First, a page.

Don’t look at me like I’m crazy — I said, what I said #neneleakesvoice.

I know it sounds odd, but here me out. My 5 year old Charlie is the queen of sharing. She doesn’t have to be told to do it, it’s just her nature — she will give her brother the last morsel of food on her plate, even though his plate is still full.

However, one day she was wearing her favorite hat, and her 2-year-old brother had on a hat as well. And, if you’ve ever met a 2-year-old, you know what happened next … he wanted her hat. She looked at me with tears almost in her eyes, pleading without saying a word, ‘mommy, do I have to give him my hat,’ I could hear her inner-voice crying out. And without a beat I told her, “Charlie, you can say no, it’s ok.” She looked relieved, and with the confidence of a 30-year-old, Charlie used her voice and shot her brother’s unreasonable request down. I was proud!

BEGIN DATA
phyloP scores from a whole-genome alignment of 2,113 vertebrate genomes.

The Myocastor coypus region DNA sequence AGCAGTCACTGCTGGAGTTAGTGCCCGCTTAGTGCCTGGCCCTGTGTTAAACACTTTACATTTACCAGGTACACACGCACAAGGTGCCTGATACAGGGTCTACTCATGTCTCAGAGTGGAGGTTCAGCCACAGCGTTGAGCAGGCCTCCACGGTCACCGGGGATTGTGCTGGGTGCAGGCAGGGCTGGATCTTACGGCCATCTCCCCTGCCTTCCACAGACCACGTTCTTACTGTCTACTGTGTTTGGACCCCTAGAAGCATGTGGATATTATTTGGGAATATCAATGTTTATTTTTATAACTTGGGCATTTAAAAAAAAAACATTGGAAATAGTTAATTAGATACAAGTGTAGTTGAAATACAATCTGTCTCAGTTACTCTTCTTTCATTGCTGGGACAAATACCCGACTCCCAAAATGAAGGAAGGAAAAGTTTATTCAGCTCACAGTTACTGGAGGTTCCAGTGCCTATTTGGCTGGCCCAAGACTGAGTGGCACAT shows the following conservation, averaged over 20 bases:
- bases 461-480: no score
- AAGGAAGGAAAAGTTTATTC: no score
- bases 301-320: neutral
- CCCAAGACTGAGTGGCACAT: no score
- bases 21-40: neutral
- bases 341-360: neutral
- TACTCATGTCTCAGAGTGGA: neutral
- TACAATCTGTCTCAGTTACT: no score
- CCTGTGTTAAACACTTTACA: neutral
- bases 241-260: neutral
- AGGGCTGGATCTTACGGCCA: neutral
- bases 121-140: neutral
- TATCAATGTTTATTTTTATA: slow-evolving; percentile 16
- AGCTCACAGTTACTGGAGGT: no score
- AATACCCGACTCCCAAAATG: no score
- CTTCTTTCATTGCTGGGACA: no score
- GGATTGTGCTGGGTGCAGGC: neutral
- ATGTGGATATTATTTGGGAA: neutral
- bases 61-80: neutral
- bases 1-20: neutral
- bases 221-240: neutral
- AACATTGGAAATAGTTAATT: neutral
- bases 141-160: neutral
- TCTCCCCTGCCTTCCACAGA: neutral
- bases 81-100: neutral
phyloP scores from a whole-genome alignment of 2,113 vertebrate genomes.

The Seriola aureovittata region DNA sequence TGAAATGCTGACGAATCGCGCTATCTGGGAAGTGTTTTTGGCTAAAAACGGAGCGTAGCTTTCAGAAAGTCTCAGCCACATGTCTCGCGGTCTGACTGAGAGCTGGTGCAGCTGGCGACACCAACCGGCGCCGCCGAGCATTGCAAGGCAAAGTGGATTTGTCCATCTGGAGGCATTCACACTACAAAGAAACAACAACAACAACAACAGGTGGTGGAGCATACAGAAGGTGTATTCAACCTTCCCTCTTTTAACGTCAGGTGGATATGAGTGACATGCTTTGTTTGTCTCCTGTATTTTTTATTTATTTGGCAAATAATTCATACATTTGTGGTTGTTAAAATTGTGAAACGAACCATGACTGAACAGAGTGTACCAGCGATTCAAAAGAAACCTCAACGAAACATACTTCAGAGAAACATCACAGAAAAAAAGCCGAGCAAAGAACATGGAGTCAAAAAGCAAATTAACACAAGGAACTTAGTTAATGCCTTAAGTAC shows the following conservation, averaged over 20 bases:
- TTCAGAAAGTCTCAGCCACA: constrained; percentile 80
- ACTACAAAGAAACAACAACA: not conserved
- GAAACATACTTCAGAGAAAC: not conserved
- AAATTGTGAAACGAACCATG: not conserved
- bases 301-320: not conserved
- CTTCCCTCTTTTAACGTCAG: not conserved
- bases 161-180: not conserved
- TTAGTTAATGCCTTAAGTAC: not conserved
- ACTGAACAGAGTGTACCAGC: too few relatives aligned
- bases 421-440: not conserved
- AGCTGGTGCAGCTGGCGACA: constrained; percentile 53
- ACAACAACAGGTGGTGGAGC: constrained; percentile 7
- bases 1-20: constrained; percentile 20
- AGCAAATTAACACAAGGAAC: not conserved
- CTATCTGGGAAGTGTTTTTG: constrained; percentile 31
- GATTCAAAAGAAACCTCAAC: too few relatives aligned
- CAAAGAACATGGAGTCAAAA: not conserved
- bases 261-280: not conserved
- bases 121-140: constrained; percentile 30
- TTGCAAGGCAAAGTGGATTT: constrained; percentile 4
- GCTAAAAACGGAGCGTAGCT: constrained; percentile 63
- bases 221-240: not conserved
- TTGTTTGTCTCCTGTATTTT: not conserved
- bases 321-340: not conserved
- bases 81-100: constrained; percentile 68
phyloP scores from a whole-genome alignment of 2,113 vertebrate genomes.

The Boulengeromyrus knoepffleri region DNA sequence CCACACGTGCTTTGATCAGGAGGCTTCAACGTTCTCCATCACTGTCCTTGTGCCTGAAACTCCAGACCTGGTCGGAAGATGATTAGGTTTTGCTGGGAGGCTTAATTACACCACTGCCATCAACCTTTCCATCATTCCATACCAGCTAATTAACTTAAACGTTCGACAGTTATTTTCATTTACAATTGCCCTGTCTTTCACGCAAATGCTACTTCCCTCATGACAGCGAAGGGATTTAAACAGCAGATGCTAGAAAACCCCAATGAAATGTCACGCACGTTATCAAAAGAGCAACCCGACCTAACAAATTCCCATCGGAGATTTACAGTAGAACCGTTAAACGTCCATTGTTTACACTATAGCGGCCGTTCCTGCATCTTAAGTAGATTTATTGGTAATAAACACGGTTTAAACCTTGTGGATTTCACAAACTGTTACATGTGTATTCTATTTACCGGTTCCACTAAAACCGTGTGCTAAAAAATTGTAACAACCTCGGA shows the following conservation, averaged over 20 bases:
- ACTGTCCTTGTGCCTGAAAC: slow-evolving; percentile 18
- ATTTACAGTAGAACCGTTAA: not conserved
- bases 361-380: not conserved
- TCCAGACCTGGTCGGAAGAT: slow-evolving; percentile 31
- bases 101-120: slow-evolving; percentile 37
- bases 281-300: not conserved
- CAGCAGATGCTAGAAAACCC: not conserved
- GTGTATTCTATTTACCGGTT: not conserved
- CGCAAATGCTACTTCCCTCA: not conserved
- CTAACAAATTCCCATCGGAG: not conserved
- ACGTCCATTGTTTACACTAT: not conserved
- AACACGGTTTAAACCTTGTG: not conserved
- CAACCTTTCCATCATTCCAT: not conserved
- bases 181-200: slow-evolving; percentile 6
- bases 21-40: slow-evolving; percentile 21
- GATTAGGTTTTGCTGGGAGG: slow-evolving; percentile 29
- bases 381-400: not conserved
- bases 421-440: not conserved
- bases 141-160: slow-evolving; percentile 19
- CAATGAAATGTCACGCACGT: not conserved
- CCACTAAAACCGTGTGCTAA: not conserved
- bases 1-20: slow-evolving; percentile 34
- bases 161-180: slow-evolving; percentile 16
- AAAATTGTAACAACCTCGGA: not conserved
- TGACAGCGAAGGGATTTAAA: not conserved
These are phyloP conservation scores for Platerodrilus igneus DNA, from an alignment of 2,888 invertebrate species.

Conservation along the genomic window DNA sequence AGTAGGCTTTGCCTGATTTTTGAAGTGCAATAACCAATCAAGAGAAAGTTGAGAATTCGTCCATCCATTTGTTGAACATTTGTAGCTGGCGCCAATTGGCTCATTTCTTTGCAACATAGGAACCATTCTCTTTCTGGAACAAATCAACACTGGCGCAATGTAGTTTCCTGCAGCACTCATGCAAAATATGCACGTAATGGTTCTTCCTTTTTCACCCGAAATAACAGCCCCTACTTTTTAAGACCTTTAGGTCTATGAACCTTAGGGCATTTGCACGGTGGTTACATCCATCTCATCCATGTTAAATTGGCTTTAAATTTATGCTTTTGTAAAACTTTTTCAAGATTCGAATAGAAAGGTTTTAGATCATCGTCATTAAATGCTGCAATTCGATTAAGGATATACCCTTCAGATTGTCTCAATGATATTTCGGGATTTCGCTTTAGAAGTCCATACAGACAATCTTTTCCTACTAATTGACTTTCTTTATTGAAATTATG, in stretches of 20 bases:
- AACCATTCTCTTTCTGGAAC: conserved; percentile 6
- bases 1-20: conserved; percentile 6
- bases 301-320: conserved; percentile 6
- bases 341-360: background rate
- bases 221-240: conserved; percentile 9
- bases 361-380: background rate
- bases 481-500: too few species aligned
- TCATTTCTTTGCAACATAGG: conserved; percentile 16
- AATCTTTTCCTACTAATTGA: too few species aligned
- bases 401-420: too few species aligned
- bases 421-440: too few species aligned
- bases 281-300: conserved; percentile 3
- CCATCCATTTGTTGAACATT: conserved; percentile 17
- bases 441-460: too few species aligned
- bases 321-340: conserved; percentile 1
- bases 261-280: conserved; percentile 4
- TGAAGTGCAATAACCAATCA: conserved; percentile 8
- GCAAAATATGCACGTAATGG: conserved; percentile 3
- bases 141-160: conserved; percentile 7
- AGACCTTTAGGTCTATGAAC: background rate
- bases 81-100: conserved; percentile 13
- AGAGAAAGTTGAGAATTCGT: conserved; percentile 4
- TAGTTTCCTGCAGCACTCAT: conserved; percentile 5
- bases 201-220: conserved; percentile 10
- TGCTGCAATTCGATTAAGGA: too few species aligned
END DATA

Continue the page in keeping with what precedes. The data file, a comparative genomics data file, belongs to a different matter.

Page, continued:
For girls, especially Black girls, we are often taught (consciously and subconsciously) that saying no makes us bad for unreasonable or simply, difficult. But why would I ever want my daughter to say yes to an unnecessary request that only puts her in a place of unnecessary sacrifice? As important as it is to teach our young girls that serving others/their community is imperative, we must also teach them that they can’t pour from an empty well; self-care is equally important.

In addition, “NO” should absolutely be a word young girls are comfortable saying with confidence and withOUT explanation. They should not be made to feel bad about setting boundaries and protecting themselves.

So, no, I don’t make my kids share. However, I do encourage it with my little boy. It’s not as innate to him as it is to his older sister, but he is getting better. The same policy is still in place, though — don’t give more than you can, set boundaries and be respectful.